Mayor Lori Lightfoot also highlighted Maldonado’s anti-gentrification work in a tweet.

“Alderman Maldonado’s empathetic approach to public service has only deepened throughout his 13 years as 26th Ward Alderman — as evidenced by his fierce advocacy for more affordable housing and push for anti-gentrification legislation to protect his constituents from displacement,” Lightfoot said.

But Maldonado has also faced criticism from neighbors and community leaders for personally profiting off The 606’s Bloomingdale Trail and putting his trail-adjacent Humboldt Park home on the market for $2.4 million.

Some in the community said Maldonado’s support has waned in recent years as Humboldt Park has gentrified. Over the years, the alderman has been accused of neglecting Paseo Boricua, a Division Street stretch that struggles with vacancies.

Maldonado narrowly avoided runoffs in the 2019 and 2015 races, garnering just over the necessary 50 percent of the vote each time.

The alderman also lost the 26th Ward Democratic committeeperson election in 2020 to Angee Gonzalez Rodriguez. Most alderpeople are also elected committeepeople for their respective wards.

Gonzalez Rodriguez is vying for the 26th Ward seat left open by Maldonado.

“You lose a committeeperson role to someone who spent [very little money] and beat you even in your precinct — what message does that send? I think he realized that it wasn’t going to be an easy win,” said Charlie Serrano, longtime Humboldt Park resident and chairman of the Daniel Ramos Puerto Rican Festival Committee.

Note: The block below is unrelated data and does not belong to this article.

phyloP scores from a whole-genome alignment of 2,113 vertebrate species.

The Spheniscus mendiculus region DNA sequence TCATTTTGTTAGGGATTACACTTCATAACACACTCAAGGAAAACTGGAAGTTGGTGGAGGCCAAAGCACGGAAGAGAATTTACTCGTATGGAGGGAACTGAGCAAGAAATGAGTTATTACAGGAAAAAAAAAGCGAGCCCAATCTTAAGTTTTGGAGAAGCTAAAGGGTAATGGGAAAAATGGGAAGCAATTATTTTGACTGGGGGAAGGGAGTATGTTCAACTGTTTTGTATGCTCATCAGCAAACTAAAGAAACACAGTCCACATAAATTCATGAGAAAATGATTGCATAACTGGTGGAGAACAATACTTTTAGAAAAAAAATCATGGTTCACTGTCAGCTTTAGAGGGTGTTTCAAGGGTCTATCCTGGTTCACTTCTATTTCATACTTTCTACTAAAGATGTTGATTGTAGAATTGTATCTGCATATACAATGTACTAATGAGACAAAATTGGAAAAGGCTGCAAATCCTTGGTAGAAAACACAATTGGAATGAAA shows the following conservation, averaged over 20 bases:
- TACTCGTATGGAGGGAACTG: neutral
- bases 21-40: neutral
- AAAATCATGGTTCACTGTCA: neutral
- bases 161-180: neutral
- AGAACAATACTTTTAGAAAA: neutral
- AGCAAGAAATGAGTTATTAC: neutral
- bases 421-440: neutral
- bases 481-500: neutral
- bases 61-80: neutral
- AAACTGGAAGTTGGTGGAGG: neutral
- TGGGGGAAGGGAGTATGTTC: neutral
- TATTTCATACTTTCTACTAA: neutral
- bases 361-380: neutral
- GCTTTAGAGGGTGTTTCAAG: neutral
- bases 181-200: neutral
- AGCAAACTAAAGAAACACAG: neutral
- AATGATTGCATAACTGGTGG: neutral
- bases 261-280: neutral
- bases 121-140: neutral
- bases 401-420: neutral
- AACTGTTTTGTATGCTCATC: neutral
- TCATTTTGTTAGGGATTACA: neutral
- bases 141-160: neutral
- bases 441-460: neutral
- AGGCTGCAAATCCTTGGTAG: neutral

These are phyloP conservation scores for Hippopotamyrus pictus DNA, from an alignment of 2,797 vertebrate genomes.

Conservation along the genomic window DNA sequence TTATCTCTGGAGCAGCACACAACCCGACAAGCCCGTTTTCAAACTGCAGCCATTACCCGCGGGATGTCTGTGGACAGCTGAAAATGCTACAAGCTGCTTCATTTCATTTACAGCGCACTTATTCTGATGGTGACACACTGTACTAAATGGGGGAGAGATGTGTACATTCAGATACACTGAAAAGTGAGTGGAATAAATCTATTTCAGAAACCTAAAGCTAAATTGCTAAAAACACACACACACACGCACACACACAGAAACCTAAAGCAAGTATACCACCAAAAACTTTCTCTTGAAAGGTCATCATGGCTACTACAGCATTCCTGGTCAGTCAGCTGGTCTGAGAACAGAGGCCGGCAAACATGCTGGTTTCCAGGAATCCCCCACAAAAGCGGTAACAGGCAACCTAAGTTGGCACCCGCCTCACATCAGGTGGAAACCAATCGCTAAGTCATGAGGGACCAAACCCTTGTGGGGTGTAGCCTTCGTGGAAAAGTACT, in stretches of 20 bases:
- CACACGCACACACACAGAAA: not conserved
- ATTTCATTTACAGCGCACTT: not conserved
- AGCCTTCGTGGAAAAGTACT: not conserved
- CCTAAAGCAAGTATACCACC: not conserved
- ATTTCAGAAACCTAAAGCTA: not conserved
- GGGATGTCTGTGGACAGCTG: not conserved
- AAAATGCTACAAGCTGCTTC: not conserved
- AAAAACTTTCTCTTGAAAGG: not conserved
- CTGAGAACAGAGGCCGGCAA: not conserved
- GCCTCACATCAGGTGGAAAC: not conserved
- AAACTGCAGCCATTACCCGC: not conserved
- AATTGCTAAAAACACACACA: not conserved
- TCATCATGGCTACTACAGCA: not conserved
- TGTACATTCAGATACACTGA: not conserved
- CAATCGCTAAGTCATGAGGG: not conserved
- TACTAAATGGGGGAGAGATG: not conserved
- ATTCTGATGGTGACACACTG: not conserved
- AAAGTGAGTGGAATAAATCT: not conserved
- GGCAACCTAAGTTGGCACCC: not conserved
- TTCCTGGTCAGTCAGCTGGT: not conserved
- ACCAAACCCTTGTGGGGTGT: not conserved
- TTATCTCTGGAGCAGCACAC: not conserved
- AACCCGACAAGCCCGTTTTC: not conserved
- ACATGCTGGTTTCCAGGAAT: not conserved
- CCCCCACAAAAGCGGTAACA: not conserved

Credit: Colin Boyle/Block Club Chicago
Mayor Lori Lightfoot speaks with Ald. Roberto Maldonado (26th) at a City Council meeting on March 23, 2022.

Maldonado wrote in his statement that when he took office he embraced “newcomers’ ideas and concerns” — constituents his predecessor Ald. Billy Ocasio “ignored.” But over the years, he struggled to find common ground with new residents who seemed to always raise issues when their neighbors “did not conform or behave to their standards,” he said. 

“And since I was able to read through these complaints and did not give into these petty complaints, then I became a problem to the newcomers as well and, therefore, a political target like my predecessor,” he said in the post.

Maldonado wrote he found himself battling with “a small vocal sector” of new residents over affordable housing projects.

“It grew into a permanent struggle with some newcomers and the not-so-newcomers as they would rather see a replica of another Wicker Park or Bucktown which demographically would be all white,” he said. “And yet, they were, and are, completely oblivious to the possibility that they could, in fact, become victims of gentrification themselves.”

Maldonado’s departure leaves five candidates in the running to represent the 26th Ward, which includes Humboldt Park and parts of Logan Square, West Humboldt Park, Hermosa and West Town.

The candidates are Gonzalez Rodriguez, Humboldt Park activist Jessie Fuentes, popular DJ Julian “Jumpin” Perez, Kirk Ortiz and Anthony Rivera.

Ortiz and Rivera are facing pending objections that could get them kicked off the ballot. Their cases are expected to be resolved Friday, said Max Bever, Chicago Board of Election Commissioners spokesman.